Graduations are an exciting time for
most families. They will throng to auditoriums, gymnasiums, churches,
or outdoor settings bearing flowers, balloons, and other goodies.
They’ll likely go to lunch or dinner and share smiles and
memories, congratulating the graduate on her achievement. Then what?
four million people will receive degrees, from associate to
doctorate. Too many of them, though, will walk from the graduation
stage into a debt trap. Those who have student loans must start
paying them six months after graduation or if their enrollment status
falls below half-time. Though student loan repayment was suspended
(not forgiven) during COVID, payments must resume by September 1.
Borrowers must repay whether they are employed or not. Although loan
servicers will sometimes adjust loan terms with modified repayment
million Americans have student loan debt, totaling more than $1.7
billion. One in four Black women carries such obligation, the highest
proportion of any population subgroup. Black women owe more than
others. And college-educated Black women earn less than other
college-educated people, with Black women with a bachelor’s
degree earning just $60,000 a year, compared to $75,000 for Black
men, $67,000 for white women, and $91,000 for white men. The
Education Trust, a Washington, DC-based think tank, produced a
report, How Black Women Experience Student Debt, attributing the
heavy debt burden Black women carry to unequal pay, the wealth gap,
and flawed public policy. When we look at the debt through the lens
of recent college graduates, it is essential to note that Black
women’s unemployment rates may make loan repayment difficult.
repayment is difficult, failure to pay will adversely affect a credit
score, limiting the ability to rent an apartment or purchase a home.
In some cases, a low credit score may even limit employment
possibilities. If you can’t work, you can’t repay your
student loans, but if you can’t repay your student loans, you
can’t work. While this situation is challenging for everyone,
it is much worse for Black women.
years after leaving college, Black women owe 13 percent more on their
loans than when they graduated, while white men have paid back 44
percent of their loans. Black women end up owing more because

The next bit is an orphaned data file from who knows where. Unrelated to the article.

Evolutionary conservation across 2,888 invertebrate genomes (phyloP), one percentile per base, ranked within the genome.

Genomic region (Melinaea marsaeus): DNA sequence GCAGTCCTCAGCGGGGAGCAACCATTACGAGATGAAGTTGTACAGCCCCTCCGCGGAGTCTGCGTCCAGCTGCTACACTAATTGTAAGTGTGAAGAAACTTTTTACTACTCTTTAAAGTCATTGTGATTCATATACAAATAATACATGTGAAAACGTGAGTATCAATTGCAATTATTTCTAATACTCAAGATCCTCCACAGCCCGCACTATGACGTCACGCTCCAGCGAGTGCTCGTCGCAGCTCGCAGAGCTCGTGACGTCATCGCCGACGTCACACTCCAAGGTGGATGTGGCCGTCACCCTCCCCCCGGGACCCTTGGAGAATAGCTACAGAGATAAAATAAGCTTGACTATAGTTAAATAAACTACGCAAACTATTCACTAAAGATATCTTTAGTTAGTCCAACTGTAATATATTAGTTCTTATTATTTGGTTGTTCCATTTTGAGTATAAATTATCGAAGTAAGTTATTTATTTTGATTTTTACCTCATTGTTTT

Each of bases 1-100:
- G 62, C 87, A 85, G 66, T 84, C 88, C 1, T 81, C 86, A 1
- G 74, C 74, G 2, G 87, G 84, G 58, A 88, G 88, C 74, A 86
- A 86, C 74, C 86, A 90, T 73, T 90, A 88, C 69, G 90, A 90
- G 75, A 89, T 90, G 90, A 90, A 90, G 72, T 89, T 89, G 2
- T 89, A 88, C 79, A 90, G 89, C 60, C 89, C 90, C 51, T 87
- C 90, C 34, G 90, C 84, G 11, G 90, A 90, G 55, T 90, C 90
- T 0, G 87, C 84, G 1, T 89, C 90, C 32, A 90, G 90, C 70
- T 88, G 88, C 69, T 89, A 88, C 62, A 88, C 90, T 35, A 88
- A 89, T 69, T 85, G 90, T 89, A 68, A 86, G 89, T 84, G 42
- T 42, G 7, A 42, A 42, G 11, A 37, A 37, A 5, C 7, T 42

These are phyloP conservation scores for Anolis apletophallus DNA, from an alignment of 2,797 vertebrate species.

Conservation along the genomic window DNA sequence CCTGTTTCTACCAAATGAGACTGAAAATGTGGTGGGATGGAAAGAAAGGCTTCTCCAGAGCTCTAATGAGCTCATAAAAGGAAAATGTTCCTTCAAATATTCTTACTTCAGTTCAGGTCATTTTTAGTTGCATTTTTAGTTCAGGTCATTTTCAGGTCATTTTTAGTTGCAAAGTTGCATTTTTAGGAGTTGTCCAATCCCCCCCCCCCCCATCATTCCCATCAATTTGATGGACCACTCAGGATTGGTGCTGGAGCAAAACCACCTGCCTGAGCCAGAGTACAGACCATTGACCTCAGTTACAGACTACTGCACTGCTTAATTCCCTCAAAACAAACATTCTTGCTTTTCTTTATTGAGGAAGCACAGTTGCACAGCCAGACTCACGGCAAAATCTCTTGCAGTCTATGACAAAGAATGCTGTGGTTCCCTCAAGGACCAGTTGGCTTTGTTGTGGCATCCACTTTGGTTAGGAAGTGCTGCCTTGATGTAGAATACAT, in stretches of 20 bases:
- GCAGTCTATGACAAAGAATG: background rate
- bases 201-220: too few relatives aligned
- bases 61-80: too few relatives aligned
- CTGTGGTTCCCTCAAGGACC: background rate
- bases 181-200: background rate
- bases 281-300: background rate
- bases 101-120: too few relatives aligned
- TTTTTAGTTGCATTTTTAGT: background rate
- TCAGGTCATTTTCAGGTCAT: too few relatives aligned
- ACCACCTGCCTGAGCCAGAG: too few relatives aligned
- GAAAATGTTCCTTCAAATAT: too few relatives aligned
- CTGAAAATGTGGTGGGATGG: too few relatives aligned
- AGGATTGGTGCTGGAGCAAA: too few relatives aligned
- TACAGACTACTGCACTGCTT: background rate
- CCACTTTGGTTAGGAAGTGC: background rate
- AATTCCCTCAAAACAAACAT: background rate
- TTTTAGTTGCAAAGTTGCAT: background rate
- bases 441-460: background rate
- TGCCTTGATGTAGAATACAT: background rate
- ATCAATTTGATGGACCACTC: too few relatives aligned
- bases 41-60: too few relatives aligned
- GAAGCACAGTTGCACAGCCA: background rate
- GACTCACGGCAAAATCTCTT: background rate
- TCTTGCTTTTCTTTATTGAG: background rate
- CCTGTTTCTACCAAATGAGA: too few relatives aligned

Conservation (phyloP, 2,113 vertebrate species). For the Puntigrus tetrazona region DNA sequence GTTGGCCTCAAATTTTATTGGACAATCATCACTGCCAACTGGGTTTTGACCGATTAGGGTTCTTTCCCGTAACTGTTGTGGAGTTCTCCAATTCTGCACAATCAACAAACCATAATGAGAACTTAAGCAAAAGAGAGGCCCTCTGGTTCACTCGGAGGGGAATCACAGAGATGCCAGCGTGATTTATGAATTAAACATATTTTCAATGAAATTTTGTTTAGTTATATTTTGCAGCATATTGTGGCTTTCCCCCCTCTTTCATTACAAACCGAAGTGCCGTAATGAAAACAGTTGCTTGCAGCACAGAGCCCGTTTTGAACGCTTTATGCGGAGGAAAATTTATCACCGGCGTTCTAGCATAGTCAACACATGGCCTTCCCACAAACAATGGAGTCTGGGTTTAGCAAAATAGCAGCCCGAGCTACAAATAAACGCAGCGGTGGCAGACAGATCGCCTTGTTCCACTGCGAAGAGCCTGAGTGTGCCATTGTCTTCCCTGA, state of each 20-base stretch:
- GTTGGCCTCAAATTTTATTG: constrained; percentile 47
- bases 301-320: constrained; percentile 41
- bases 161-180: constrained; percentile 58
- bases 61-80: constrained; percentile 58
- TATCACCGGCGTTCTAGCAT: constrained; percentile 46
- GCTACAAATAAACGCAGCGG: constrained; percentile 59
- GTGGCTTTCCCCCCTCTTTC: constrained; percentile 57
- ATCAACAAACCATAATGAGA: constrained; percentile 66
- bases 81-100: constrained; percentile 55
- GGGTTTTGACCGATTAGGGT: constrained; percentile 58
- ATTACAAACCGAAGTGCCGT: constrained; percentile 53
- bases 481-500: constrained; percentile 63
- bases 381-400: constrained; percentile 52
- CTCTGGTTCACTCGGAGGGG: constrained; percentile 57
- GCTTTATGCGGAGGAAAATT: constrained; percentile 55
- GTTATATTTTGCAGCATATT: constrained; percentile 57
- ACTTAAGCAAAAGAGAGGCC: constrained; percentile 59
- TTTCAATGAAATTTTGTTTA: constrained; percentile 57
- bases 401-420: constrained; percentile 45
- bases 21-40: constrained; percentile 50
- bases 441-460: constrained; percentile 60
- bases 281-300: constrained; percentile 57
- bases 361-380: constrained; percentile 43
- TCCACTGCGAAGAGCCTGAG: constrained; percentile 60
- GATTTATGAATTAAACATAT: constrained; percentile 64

interest piles up when they haven’t made their loan payments on
time, and the unpaid interest adds to the already high debt. And
because education is so highly valued among many Black women, a
disproportionate number of black women who earn doctorates earn them
from costly for-profit colleges that offer little financial aid, and
often have few student support services. Some Black women graduate
with six-figure debt to earn a doctorate that may only result in
low-paid adjunct faculty employment when they compete against others
with more traditional credentials.
Biden promised to alleviate student debt, but he hasn’t done it
yet. Postponing the repayment date only delays the inevitable.
Repayments resume just two months before the midterm elections. Has
the President considered the fact that his failure to act may impact
the composition of Congress in 2022? On the other hand, loan
forgiveness might encourage some younger people to get out and vote
because they’ve seen a return on their 2020 vote.
wealth gap has always been with us, and public policy sometimes makes
the gap even wider than it needs to be. Why can’t students have
the same low-interest loans as banks? Why can’t students have
the same loan forgiveness as some businesses during COVID? Why do we
encourage students to pursue higher education, then penalize them
with high costs of attendance and expensive loans. Community colleges
and state universities are low-cost, not no cost. Yet the students
who are enrolled in college are not only investing in themselves but
in the future of our country.
we value an educated workforce, we must rethink how we both fund
higher education and pay for it. By necessity, COVID has provided us
with different options. When students and parents push back on high
costs and the crushing burden of student loans, higher education
leaders will be forced to offer other alternatives. Meanwhile, Black
women, passionate believers in the power of higher education, pay a
very high price to pursue their passion. Something to consider as we